Nikko A-300D Hybridization! Sacrilegious? - diyAudio
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Old 1st September 2012, 03:58 PM   #1
Ronj is offline Ronj  Singapore
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Default Nikko A-300D Hybridization! Sacrilegious?

I know I have been posting too much about my little Amp, a Nikko A-300D.
Click the image to open in full size.

As mentioned here
Nikoo A-300D, recapping dilemma...




It's because; there is something about it I like so much. Today, I have spent my whole Saturday trying to rectify the problem as mentioned in the thread below.


Nikko A-300D My bedroom amp developed distortion


My problem is; I don't have an oscilloscope to now to further troubleshoot. Also I can see for me to change stuff like transistors, I need buy them from UK or USA ebay and ship them which doesn't make much economical sense to further pump more money(like $30 to $50) in to this cute little amp. And worst I can't get of the schematics paid or otherwise.


I also realized that the PCB on the Nikko has become very fragile and giving away even when touched with a 25W soldering iron. It's already very messy as seen here after a recap and also some repair done by it's previous owner. It also has these god-knows-what-value biasing diodes which I am afraid if stops working, I have no way to get another.


Click the image to open in full size.

So as I was thinking, I hit the the cross-roads of making an important decision. I just found that my Class-T TA2024 board nicely fits inside this little amp, so thinking, what if I just plonk my small little Class-T in there for the power section?


I have seen that the distortion problem I am facing doesn't appear on the headphones or Tape REC out. That means the pre-amp section in my Nikko A-300D is working just fine. So how about I salvage the pre-amp and just replace the power stage with this Class-T? At least specs on paper is a close match 16W+16W(80hm) for the original Nikko out put stage against 10W+10W at 8Ohms or 15W+15W @4Ohms.


The rail voltages on Nikko are +/- 15V which I have components to regulate down to a 12V to run my small T-Amp.


Here are some more pics..
Click the image to open in full size. Click the image to open in full size.

With my Class-T kept on the heat-sink to show you the size
Click the image to open in full size.

What I am not sure is, should I spent more time and may be more money in fixing this as this is a 70s amp from a classical era. Will you consider sacrilegious to butcher it with a class-T? I am in two minds... really..


And finally, if at all I decide to go ahead the Class-T route, where to tap the signal optimally? Should I try to tap it at some driver transistor? I think it uses two NEC 2SC853 are drivers? The other non-power transistors on board are 2SC1684 and a 2SC945 per channel. Or tapping from the Volume pot is another option? I hope volume pot center line is the input to the power-stage after the tone board?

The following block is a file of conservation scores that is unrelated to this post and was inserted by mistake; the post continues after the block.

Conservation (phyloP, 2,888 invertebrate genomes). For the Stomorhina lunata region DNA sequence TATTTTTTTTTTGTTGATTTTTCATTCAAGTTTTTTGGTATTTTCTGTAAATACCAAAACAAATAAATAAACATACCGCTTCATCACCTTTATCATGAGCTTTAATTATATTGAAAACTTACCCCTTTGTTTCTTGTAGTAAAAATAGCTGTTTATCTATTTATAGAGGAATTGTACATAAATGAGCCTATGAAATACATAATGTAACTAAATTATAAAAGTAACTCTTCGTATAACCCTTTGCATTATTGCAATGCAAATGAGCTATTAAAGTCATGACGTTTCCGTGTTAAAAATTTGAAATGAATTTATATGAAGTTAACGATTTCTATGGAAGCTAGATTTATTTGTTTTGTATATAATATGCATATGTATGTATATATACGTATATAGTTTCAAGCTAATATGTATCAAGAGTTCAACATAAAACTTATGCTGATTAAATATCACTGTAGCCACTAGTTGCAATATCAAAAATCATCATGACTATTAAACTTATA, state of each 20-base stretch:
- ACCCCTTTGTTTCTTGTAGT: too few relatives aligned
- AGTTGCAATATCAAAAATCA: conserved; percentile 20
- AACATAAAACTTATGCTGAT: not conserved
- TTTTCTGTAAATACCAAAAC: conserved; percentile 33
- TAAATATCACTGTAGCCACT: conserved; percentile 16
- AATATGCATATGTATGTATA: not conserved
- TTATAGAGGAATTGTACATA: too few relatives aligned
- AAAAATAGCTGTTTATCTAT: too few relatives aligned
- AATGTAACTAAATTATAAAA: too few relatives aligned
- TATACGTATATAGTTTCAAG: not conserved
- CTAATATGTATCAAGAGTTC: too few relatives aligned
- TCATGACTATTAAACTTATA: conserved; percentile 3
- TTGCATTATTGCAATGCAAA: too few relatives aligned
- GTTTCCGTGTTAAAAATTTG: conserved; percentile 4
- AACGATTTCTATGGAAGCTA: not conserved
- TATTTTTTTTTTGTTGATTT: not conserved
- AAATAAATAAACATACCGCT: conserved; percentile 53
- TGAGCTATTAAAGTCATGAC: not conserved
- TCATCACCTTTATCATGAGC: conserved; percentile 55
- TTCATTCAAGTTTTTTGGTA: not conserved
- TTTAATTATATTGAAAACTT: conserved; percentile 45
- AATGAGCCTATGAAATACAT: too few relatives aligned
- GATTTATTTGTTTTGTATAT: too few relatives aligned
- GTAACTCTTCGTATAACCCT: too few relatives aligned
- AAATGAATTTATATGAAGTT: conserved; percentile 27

Last edited by Ronj; 1st September 2012 at 04:04 PM.
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Old 1st September 2012, 05:56 PM   #2
RJM1 is offline RJM1  United States
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You might want to check the big brown resistors on the transformer side or the heat sinks
(from your pictures). If it does not distort on headphones it means that the drivers are OK and that you have an open output transistor, an open output transistor emitter resistor (big brown resistors) or a shorted output transistor and an open emitter resistor.
From your pictures I think they they are .41 ohm 5W resistors (all I can see is .41 KOA).

Last edited by RJM1; 1st September 2012 at 06:02 PM.
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Old 1st September 2012, 06:02 PM   #3
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Default Will you consider sacrilegious to butcher it with a class-T?

YES!

regards,

Carlos
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Old 1st September 2012, 06:18 PM   #4
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Ohhh !!! I hadn't seen this !!!
I just posted on the Dilemma Thread
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Old 1st September 2012, 06:18 PM   #5
Ronj is offline Ronj  Singapore
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Quote:
Originally Posted by RJM1 View Post
You might want to check the big brown resistors on the transformer side or the heat sinks
(from your pictures). If it does not distort on headphones it means that the drivers are OK and that you have an open output transistor, an open output transistor emitter resistor (big brown resistors) or a shorted output transistor and an open emitter resistor.